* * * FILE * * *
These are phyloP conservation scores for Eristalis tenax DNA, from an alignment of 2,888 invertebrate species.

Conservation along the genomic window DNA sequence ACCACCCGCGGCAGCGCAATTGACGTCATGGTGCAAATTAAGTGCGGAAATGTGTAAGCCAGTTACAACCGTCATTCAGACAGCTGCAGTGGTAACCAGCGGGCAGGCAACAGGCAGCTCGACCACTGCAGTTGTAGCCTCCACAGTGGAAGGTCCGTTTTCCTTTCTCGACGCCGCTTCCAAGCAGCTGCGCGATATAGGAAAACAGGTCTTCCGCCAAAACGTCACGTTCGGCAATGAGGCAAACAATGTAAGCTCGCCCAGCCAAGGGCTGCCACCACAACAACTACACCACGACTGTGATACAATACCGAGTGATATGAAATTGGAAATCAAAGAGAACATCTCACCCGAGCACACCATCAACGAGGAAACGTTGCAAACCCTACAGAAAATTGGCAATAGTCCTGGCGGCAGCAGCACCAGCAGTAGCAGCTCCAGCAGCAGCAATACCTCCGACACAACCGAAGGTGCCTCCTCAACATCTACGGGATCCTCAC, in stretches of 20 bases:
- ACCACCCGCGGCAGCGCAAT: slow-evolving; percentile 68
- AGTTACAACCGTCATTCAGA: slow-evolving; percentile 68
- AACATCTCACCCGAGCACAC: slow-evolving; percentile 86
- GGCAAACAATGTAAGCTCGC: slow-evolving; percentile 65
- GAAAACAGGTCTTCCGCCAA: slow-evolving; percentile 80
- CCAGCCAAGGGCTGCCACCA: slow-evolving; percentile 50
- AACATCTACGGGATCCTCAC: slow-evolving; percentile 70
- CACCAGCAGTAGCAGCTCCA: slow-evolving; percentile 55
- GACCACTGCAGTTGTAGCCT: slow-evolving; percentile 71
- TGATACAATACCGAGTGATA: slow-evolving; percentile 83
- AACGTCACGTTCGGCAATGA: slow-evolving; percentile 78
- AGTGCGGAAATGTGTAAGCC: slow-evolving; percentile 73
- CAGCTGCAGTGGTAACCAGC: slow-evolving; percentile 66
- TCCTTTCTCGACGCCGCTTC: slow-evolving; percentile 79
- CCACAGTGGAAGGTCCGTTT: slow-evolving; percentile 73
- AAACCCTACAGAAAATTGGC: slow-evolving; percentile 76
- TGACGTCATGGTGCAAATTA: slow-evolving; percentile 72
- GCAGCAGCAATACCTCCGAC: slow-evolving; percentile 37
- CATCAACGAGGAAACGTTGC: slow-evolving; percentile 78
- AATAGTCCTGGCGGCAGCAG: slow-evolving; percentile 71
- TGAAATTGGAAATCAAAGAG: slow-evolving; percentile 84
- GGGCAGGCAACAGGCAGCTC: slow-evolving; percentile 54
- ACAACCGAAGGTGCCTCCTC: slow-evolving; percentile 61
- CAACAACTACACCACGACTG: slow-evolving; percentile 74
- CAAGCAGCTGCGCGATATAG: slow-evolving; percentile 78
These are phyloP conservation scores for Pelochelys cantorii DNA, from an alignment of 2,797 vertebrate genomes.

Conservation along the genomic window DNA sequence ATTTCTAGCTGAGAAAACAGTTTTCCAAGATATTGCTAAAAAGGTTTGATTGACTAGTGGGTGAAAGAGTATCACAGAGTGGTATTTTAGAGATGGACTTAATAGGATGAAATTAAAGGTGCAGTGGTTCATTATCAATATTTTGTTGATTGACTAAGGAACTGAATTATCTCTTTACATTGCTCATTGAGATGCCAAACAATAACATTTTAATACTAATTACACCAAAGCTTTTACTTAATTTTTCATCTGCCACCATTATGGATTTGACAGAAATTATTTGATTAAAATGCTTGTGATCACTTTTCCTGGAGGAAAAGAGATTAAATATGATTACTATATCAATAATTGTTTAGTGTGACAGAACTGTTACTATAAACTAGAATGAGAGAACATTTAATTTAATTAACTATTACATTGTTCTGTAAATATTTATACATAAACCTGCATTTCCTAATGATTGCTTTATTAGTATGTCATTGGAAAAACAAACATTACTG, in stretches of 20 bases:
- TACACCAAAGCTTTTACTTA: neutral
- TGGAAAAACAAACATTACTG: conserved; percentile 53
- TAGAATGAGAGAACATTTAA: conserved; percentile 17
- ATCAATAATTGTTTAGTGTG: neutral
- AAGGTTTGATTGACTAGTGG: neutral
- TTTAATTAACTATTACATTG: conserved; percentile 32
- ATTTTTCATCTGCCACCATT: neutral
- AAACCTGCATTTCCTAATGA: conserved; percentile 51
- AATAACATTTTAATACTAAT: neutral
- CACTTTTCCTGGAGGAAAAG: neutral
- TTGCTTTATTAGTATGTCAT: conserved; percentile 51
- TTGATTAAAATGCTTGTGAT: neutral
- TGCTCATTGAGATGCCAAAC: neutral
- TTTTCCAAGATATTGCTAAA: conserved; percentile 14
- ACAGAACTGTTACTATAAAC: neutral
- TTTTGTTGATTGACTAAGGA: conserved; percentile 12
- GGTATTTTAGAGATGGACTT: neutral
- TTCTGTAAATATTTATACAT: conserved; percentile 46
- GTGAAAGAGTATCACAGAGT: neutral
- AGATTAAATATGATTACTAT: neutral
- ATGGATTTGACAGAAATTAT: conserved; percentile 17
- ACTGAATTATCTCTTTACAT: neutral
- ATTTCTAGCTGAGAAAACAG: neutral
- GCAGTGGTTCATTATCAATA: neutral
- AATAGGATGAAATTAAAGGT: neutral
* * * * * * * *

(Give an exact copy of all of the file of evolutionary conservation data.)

These are phyloP conservation scores for Eristalis tenax DNA, from an alignment of 2,888 invertebrate species.

Conservation along the genomic window DNA sequence ACCACCCGCGGCAGCGCAATTGACGTCATGGTGCAAATTAAGTGCGGAAATGTGTAAGCCAGTTACAACCGTCATTCAGACAGCTGCAGTGGTAACCAGCGGGCAGGCAACAGGCAGCTCGACCACTGCAGTTGTAGCCTCCACAGTGGAAGGTCCGTTTTCCTTTCTCGACGCCGCTTCCAAGCAGCTGCGCGATATAGGAAAACAGGTCTTCCGCCAAAACGTCACGTTCGGCAATGAGGCAAACAATGTAAGCTCGCCCAGCCAAGGGCTGCCACCACAACAACTACACCACGACTGTGATACAATACCGAGTGATATGAAATTGGAAATCAAAGAGAACATCTCACCCGAGCACACCATCAACGAGGAAACGTTGCAAACCCTACAGAAAATTGGCAATAGTCCTGGCGGCAGCAGCACCAGCAGTAGCAGCTCCAGCAGCAGCAATACCTCCGACACAACCGAAGGTGCCTCCTCAACATCTACGGGATCCTCAC, in stretches of 20 bases:
- ACCACCCGCGGCAGCGCAAT: slow-evolving; percentile 68
- AGTTACAACCGTCATTCAGA: slow-evolving; percentile 68
- AACATCTCACCCGAGCACAC: slow-evolving; percentile 86
- GGCAAACAATGTAAGCTCGC: slow-evolving; percentile 65
- GAAAACAGGTCTTCCGCCAA: slow-evolving; percentile 80
- CCAGCCAAGGGCTGCCACCA: slow-evolving; percentile 50
- AACATCTACGGGATCCTCAC: slow-evolving; percentile 70
- CACCAGCAGTAGCAGCTCCA: slow-evolving; percentile 55
- GACCACTGCAGTTGTAGCCT: slow-evolving; percentile 71
- TGATACAATACCGAGTGATA: slow-evolving; percentile 83
- AACGTCACGTTCGGCAATGA: slow-evolving; percentile 78
- AGTGCGGAAATGTGTAAGCC: slow-evolving; percentile 73
- CAGCTGCAGTGGTAACCAGC: slow-evolving; percentile 66
- TCCTTTCTCGACGCCGCTTC: slow-evolving; percentile 79
- CCACAGTGGAAGGTCCGTTT: slow-evolving; percentile 73
- AAACCCTACAGAAAATTGGC: slow-evolving; percentile 76
- TGACGTCATGGTGCAAATTA: slow-evolving; percentile 72
- GCAGCAGCAATACCTCCGAC: slow-evolving; percentile 37
- CATCAACGAGGAAACGTTGC: slow-evolving; percentile 78
- AATAGTCCTGGCGGCAGCAG: slow-evolving; percentile 71
- TGAAATTGGAAATCAAAGAG: slow-evolving; percentile 84
- GGGCAGGCAACAGGCAGCTC: slow-evolving; percentile 54
- ACAACCGAAGGTGCCTCCTC: slow-evolving; percentile 61
- CAACAACTACACCACGACTG: slow-evolving; percentile 74
- CAAGCAGCTGCGCGATATAG: slow-evolving; percentile 78
These are phyloP conservation scores for Pelochelys cantorii DNA, from an alignment of 2,797 vertebrate genomes.

Conservation along the genomic window DNA sequence ATTTCTAGCTGAGAAAACAGTTTTCCAAGATATTGCTAAAAAGGTTTGATTGACTAGTGGGTGAAAGAGTATCACAGAGTGGTATTTTAGAGATGGACTTAATAGGATGAAATTAAAGGTGCAGTGGTTCATTATCAATATTTTGTTGATTGACTAAGGAACTGAATTATCTCTTTACATTGCTCATTGAGATGCCAAACAATAACATTTTAATACTAATTACACCAAAGCTTTTACTTAATTTTTCATCTGCCACCATTATGGATTTGACAGAAATTATTTGATTAAAATGCTTGTGATCACTTTTCCTGGAGGAAAAGAGATTAAATATGATTACTATATCAATAATTGTTTAGTGTGACAGAACTGTTACTATAAACTAGAATGAGAGAACATTTAATTTAATTAACTATTACATTGTTCTGTAAATATTTATACATAAACCTGCATTTCCTAATGATTGCTTTATTAGTATGTCATTGGAAAAACAAACATTACTG, in stretches of 20 bases:
- TACACCAAAGCTTTTACTTA: neutral
- TGGAAAAACAAACATTACTG: conserved; percentile 53
- TAGAATGAGAGAACATTTAA: conserved; percentile 17
- ATCAATAATTGTTTAGTGTG: neutral
- AAGGTTTGATTGACTAGTGG: neutral
- TTTAATTAACTATTACATTG: conserved; percentile 32
- ATTTTTCATCTGCCACCATT: neutral
- AAACCTGCATTTCCTAATGA: conserved; percentile 51
- AATAACATTTTAATACTAAT: neutral
- CACTTTTCCTGGAGGAAAAG: neutral
- TTGCTTTATTAGTATGTCAT: conserved; percentile 51
- TTGATTAAAATGCTTGTGAT: neutral
- TGCTCATTGAGATGCCAAAC: neutral
- TTTTCCAAGATATTGCTAAA: conserved; percentile 14
- ACAGAACTGTTACTATAAAC: neutral
- TTTTGTTGATTGACTAAGGA: conserved; percentile 12
- GGTATTTTAGAGATGGACTT: neutral
- TTCTGTAAATATTTATACAT: conserved; percentile 46
- GTGAAAGAGTATCACAGAGT: neutral
- AGATTAAATATGATTACTAT: neutral
- ATGGATTTGACAGAAATTAT: conserved; percentile 17
- ACTGAATTATCTCTTTACAT: neutral
- ATTTCTAGCTGAGAAAACAG: neutral
- GCAGTGGTTCATTATCAATA: neutral
- AATAGGATGAAATTAAAGGT: neutral